Bluegill - Big Bluegill

Do you love big bluegill?

How about it Huskers? I realize that most of us who are lucky enough to stumble onto a big bluegill honey hole keep it as a closely guarded secret. Most of us don't even tell our best friends about them for fear that the word might get out, and all the big fish will be gone before we can return. But isn't that what this site is all about. Talking about bluegills, where and how we catch them, sharing photos, videos and ideas. Well I'll get it started I hope that some of you will join in this topic.
My favorite bluegill spot is Redtail WMA in southeast Nebraska near the small town of Dwight. I grew up only four miles away, so it was not difficult finding time to make the quarter mile hike to the lake. It is a small lake (about 20 acres) with good water quality, moderate weed growth and an excellent population of six to nine inch(with the chance of an actual one pounder) bluegills. There are also big largemouth bass and channel cats in there. My favorite time to fish there is in the late spring early summer period. I will usually arm myself with a three weight fly rod and a small popper or floating spider. There is usually a good ring of weeds around the lake at this time of year and the bluegills are spawning. If fly fishing is not your preferred method for catching bluegills, anglers with light to ultralight spinning gear can do almost as well. Just tie on a small jig or plain hook tipped with a garden worm, peice of night crawler or some sort of powerbait below a slip or fixed bobber and let the good times roll. So there you have it. I gave up my big bluegill husker hotspot. I hope that some of you will do the same.
P.S.
Remenber to use CPR (Catch, Photo, Release) These fish are not an unlimited resource. Keep a few smaller fish for a meal, but let the bigger ones go for someone else to enjoy.

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I heard a lot about Pelican Lake in Nebraska....over 800 acres and shallow! Food is everywhere.....big bluegills! I would love to fish there and maybe someday on my vacation during no moon...I have 10" telescope and look at sky at night. Real dark sky in Nebraska! Bright milky way!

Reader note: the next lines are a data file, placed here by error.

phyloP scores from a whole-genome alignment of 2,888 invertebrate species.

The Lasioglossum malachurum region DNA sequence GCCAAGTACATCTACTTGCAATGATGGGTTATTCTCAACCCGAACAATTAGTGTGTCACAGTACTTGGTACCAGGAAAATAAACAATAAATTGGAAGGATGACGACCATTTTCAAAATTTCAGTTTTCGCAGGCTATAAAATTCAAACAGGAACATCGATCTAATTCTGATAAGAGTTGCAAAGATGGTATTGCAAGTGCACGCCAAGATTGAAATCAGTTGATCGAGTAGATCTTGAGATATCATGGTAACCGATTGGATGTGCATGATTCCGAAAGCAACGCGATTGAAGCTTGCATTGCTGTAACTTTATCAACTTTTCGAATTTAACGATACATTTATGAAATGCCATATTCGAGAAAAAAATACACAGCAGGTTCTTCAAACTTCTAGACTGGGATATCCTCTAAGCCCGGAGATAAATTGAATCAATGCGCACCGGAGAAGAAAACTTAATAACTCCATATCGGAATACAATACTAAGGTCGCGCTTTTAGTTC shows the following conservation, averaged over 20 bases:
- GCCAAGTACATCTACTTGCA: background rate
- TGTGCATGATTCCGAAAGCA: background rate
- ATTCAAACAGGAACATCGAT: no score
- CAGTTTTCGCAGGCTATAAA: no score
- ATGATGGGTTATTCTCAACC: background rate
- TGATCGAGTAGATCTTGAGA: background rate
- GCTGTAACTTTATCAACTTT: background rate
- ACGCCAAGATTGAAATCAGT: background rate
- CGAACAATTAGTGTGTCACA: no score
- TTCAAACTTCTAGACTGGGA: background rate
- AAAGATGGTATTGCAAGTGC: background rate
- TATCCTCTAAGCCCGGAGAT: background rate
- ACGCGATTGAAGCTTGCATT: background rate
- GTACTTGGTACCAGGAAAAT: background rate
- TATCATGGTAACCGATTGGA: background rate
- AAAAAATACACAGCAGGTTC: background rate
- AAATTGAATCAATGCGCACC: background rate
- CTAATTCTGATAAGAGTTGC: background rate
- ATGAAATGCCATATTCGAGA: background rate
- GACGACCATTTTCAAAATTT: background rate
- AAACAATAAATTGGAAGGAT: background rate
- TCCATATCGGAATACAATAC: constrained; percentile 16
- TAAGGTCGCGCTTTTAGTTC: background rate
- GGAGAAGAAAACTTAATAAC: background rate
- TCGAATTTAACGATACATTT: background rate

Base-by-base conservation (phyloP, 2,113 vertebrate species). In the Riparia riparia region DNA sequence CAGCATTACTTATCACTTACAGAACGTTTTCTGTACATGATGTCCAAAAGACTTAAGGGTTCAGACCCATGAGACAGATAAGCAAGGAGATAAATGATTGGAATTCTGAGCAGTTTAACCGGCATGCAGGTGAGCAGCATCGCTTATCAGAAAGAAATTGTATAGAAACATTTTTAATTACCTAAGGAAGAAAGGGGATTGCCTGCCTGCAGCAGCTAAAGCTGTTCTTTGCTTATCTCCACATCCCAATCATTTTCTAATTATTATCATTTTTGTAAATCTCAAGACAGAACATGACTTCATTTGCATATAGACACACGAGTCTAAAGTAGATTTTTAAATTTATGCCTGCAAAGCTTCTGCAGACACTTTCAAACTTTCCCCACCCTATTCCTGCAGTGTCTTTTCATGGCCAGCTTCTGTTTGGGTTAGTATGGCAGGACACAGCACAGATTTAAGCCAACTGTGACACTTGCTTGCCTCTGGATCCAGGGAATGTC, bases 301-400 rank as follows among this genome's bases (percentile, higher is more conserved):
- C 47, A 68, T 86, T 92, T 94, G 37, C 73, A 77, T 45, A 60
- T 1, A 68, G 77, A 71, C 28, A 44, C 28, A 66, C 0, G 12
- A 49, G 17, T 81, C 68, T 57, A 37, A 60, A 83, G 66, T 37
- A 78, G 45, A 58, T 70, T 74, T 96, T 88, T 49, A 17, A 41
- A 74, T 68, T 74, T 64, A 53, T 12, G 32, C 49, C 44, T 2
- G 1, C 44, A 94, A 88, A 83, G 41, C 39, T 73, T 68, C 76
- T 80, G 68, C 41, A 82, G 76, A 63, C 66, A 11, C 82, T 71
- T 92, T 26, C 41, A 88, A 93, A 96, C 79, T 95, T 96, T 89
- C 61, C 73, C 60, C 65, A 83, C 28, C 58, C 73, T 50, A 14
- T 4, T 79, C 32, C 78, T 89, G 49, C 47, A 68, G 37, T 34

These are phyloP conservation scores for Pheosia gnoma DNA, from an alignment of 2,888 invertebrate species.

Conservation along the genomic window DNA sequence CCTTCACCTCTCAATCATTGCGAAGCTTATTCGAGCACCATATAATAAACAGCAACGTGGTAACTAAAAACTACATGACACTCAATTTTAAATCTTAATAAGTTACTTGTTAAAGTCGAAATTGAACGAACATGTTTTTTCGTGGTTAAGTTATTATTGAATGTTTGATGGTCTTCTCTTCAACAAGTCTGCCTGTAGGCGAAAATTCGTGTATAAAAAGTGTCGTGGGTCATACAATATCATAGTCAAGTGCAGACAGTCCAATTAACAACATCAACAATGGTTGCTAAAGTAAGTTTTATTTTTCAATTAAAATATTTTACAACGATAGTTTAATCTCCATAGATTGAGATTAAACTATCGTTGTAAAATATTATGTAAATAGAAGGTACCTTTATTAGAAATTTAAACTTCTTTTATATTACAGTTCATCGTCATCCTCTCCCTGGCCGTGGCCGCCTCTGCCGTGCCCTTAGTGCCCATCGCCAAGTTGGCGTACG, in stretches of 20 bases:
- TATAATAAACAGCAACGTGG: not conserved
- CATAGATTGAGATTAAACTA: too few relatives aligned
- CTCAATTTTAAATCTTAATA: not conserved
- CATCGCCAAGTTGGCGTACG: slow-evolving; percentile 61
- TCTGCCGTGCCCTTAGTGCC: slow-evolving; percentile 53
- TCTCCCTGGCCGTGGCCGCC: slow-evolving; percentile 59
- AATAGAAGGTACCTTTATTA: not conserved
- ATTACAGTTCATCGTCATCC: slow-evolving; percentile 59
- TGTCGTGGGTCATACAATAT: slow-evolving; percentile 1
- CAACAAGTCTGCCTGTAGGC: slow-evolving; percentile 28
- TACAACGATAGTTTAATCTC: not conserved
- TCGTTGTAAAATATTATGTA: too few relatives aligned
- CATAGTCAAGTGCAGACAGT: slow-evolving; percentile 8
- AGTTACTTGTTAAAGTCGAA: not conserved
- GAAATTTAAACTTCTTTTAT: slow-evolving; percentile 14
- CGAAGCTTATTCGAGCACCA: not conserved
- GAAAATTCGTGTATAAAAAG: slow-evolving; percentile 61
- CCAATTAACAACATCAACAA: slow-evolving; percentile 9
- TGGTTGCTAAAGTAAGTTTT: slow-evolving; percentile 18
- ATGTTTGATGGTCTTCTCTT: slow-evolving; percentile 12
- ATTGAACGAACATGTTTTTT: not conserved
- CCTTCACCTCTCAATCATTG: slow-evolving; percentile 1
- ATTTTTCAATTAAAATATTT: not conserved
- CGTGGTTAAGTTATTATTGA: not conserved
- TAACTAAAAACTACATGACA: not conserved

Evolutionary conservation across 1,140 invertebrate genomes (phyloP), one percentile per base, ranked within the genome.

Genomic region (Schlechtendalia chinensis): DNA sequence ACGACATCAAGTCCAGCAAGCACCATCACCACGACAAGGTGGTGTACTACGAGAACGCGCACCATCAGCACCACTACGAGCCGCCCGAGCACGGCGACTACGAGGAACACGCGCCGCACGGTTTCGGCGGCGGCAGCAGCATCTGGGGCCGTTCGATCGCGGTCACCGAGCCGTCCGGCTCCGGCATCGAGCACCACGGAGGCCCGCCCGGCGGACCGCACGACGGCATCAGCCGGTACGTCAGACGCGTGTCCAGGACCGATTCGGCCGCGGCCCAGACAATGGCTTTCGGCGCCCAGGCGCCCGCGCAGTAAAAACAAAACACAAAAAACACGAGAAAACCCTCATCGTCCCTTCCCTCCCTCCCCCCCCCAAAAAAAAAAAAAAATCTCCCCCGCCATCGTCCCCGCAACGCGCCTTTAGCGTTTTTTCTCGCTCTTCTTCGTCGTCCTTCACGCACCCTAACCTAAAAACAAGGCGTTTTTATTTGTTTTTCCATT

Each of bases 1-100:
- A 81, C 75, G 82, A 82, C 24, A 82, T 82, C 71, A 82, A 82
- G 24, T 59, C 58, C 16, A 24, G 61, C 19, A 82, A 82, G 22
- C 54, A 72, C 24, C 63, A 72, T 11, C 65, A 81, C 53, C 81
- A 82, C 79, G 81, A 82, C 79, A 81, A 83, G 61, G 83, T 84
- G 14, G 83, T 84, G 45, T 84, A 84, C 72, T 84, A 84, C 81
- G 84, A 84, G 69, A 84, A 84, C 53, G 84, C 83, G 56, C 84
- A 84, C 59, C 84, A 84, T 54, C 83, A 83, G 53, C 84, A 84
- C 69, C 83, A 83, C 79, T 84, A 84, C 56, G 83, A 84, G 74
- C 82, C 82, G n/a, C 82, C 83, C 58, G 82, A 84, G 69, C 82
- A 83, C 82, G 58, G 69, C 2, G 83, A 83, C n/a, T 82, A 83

Lower Otay in southern Calfornia, Deep Creek Lake in Maryland and Nelson Lake near Hayward in Wisconsin have some mobster bluegills but maybe not as good as in the past.....we need catch and release big 'gills like release over 50" muskies!

One farmpond near my uncle's home in southern Illinois....about 40 miles from St. Louis bother me a lot! I fished there several times when I am teenage that I am serious bass fishing! Caught and released lot of bass between 16" and 21" but never over 5 lbs! I SHOULD fish there for bluegills but I don't that much! Me stuipd! I never forget I hooked a real big bluegill and I don't see it clear but its like large plate size and the hook came off! That's about 20 years ago. Recently I asked my uncle about that pond but new owner that he don't know him! Maybe I will try to ask a new owner to see if he let me fish!
Two lakes near my home that I can't name it because it get heavy fishing pressure and close to Chicago! Nice 8" to little over 9 inch in May and June out off shore. Large live leafworm at between 8 and 10 feet deep! 9" is big for around Chicago and I always let 7" and larger back to water!

Other good number over 8" to 9.5" is below private lake where my parents live. I guess that lot of food come down to feed the bluegills. Below dam is more like a large pond and average is 6 feet deep with small outlet creek.

Only half acre pond near my parents have some over 9" and lot of weeds! Few people fish there because it look small and lot of weeds! Some bass there to keep bluegills number to stay low!

Best to look for big bluegills is always keep eye on fishing reports, newspapers, outdoor fishing loacation and take your light rod for bass fishing....see if good number of bass and not many small bluegills then big bluegills is possible out in deeper water! I have my notes since 1983 and few big 'gills show up on the same lake several times! When big bluegills go down because people keep it then become forget.....lake can come back in 5 years later...never know....keep your mouth shut! Share with serious blg bluegills fans!